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How cancer survivors are becoming crusaders to help others

Nancy says the blue cape she was given during her cancer journey still holds special meaning for her.

As Nancy Bennett sits and sews together capes that will be offered to cancer patients at Aurora Cancer Care in Grafton, she thinks about the impact it will have on the next person who hears the devastating words, “You have cancer.”

But she doesn’t have to imagine how it may brighten a patient’s day; she knows. That’s because she was the recipient of one in 2016 during her own battle with breast cancer.

“During my radiation treatment I was offered a cape. I chose a blue one with green buttons and I still have it today,” Nancy shared.

Nancy had surgery followed by five weeks of radiation treatment. She said the cape was not only a practical offering, as it made her treatments more efficient, it brought some much-needed color to her day. As she would sit during treatments and watch other patients choose their capes, she realized she wasn’t alone.

“It was neat to see how each patient personally chose their cape— maybe it matched their personality, it was their favorite color, or it was just something they could feel in control of that day. It was uplifting to watch other patients make their selection,” she explained.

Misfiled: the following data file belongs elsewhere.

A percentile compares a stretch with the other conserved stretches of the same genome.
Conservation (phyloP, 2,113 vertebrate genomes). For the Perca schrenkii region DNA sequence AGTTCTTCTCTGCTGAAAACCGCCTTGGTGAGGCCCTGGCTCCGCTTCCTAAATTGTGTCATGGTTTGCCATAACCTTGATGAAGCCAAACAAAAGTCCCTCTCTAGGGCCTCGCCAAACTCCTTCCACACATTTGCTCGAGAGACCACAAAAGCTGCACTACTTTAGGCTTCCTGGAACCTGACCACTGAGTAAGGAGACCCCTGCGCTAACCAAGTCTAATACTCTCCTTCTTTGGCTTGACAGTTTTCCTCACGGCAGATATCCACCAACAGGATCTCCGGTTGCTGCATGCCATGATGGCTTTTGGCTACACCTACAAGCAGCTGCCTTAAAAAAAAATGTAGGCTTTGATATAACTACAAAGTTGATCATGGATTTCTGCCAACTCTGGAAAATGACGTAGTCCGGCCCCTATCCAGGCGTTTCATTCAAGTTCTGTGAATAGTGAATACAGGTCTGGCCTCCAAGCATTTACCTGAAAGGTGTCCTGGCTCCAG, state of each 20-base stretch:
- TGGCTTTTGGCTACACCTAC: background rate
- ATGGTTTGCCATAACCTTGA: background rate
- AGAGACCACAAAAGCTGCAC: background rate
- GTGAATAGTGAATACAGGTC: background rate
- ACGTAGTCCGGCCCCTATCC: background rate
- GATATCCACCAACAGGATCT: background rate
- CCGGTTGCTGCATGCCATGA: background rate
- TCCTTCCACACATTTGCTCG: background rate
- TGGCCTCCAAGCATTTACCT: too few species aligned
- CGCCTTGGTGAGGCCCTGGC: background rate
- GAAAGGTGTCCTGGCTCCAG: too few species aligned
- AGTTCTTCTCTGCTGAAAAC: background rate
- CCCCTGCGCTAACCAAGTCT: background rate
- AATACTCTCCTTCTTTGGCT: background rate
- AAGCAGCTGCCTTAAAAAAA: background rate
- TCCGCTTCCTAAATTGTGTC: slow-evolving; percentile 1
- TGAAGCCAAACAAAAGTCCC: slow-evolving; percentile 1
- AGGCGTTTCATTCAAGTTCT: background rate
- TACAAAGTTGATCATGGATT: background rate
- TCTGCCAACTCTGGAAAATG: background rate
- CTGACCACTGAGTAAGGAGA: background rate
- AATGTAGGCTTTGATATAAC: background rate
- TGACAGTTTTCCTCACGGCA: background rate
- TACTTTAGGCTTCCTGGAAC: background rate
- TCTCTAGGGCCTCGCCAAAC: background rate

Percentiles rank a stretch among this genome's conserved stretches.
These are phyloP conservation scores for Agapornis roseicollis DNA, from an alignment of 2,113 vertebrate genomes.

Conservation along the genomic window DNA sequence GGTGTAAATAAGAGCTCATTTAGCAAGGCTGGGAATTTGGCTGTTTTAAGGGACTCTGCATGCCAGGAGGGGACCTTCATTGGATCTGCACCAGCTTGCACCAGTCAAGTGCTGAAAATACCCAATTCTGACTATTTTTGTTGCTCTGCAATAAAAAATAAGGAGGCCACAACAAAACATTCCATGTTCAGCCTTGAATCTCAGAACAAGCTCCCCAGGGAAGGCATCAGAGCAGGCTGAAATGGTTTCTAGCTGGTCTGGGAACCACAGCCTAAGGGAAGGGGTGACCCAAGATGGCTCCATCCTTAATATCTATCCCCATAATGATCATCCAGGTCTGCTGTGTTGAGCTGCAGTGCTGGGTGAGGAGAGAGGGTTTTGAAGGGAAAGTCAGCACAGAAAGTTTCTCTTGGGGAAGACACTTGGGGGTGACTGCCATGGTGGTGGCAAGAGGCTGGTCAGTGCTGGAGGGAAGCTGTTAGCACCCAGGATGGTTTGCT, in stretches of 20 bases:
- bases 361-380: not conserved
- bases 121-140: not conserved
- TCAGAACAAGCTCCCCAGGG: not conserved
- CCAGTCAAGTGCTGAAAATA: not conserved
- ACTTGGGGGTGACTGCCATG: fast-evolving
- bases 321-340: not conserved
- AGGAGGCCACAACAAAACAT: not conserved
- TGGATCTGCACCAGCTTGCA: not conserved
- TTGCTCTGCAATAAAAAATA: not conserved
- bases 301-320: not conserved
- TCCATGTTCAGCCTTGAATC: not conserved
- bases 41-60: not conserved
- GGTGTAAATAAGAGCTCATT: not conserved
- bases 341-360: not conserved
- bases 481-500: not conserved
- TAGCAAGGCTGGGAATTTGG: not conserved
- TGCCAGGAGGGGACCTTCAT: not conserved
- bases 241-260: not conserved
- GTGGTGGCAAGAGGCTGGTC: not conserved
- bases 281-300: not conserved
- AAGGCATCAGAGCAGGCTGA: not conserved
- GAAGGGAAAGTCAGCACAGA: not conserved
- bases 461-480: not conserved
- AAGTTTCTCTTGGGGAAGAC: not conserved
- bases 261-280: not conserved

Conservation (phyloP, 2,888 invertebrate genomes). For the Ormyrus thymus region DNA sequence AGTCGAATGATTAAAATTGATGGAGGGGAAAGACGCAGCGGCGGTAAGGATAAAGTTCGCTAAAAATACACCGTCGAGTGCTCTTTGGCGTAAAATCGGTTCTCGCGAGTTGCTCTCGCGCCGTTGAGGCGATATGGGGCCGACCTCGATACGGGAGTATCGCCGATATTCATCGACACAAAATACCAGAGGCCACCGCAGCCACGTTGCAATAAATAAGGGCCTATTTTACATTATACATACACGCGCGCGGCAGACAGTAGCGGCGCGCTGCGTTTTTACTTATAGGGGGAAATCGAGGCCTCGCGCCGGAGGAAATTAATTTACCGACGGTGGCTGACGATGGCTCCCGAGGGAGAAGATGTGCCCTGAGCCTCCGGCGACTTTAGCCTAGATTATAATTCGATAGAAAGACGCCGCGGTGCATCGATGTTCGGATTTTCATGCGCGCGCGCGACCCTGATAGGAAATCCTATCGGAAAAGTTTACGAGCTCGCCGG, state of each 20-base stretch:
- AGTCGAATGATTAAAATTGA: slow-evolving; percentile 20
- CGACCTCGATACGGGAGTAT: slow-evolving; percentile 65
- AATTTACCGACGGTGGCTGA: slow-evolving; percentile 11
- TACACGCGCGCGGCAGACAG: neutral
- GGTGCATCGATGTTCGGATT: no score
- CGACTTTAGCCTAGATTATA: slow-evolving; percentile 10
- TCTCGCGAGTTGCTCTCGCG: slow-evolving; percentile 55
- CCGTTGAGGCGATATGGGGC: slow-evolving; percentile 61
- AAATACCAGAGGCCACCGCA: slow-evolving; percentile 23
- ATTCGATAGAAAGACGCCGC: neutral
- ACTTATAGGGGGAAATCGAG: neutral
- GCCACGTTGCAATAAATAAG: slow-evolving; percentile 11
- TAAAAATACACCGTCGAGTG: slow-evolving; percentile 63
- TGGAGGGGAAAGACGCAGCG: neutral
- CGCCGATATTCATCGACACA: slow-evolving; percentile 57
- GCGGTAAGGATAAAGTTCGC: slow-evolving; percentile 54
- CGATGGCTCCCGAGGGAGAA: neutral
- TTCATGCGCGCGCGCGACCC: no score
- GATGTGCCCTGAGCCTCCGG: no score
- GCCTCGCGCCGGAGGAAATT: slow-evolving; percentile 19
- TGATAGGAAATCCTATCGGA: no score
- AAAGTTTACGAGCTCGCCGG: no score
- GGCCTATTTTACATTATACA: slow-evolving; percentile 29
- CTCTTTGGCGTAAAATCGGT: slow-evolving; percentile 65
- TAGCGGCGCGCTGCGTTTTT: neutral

Near the end of Nancy’s treatment journey, she began to volunteer with the Cape Crusaders. It’s a group of volunteers who gather together to sew capes for lung and breast cancer patients to use during their procedures at Aurora Cancer Care in Grafton. Many of the members are fellow cancer survivors, who like Nancy, want to help others facing the same battle.

Sheila Kissel was diagnosed with stage one breast cancer in 2014 and now considers herself a survivor. “I was absolutely honored to be invited to help other people in this way. We also started putting in a little note in the pocket to let them know that we’ve been where they are, just a little something uplifting.”

“We want new patients to know there is a light at the end of the tunnel. You will come out on the other side,” explained Nancy. And maybe, they will even become a crusader to help others do the same.

The Cape Crusaders have made and donated hundreds of capes over the years. They could use financial and in-kind donations to offset the cost of the fleece, buttons and thread they use for each one. If you would like to volunteer with the Cape Crusaders, contact Sue Pokey at 262-329-5000. You can make a gift by contacting Erin Starck at erin.starck@aurora.org.

You can support cancer care no matter where you live. Visit advocategiving.org.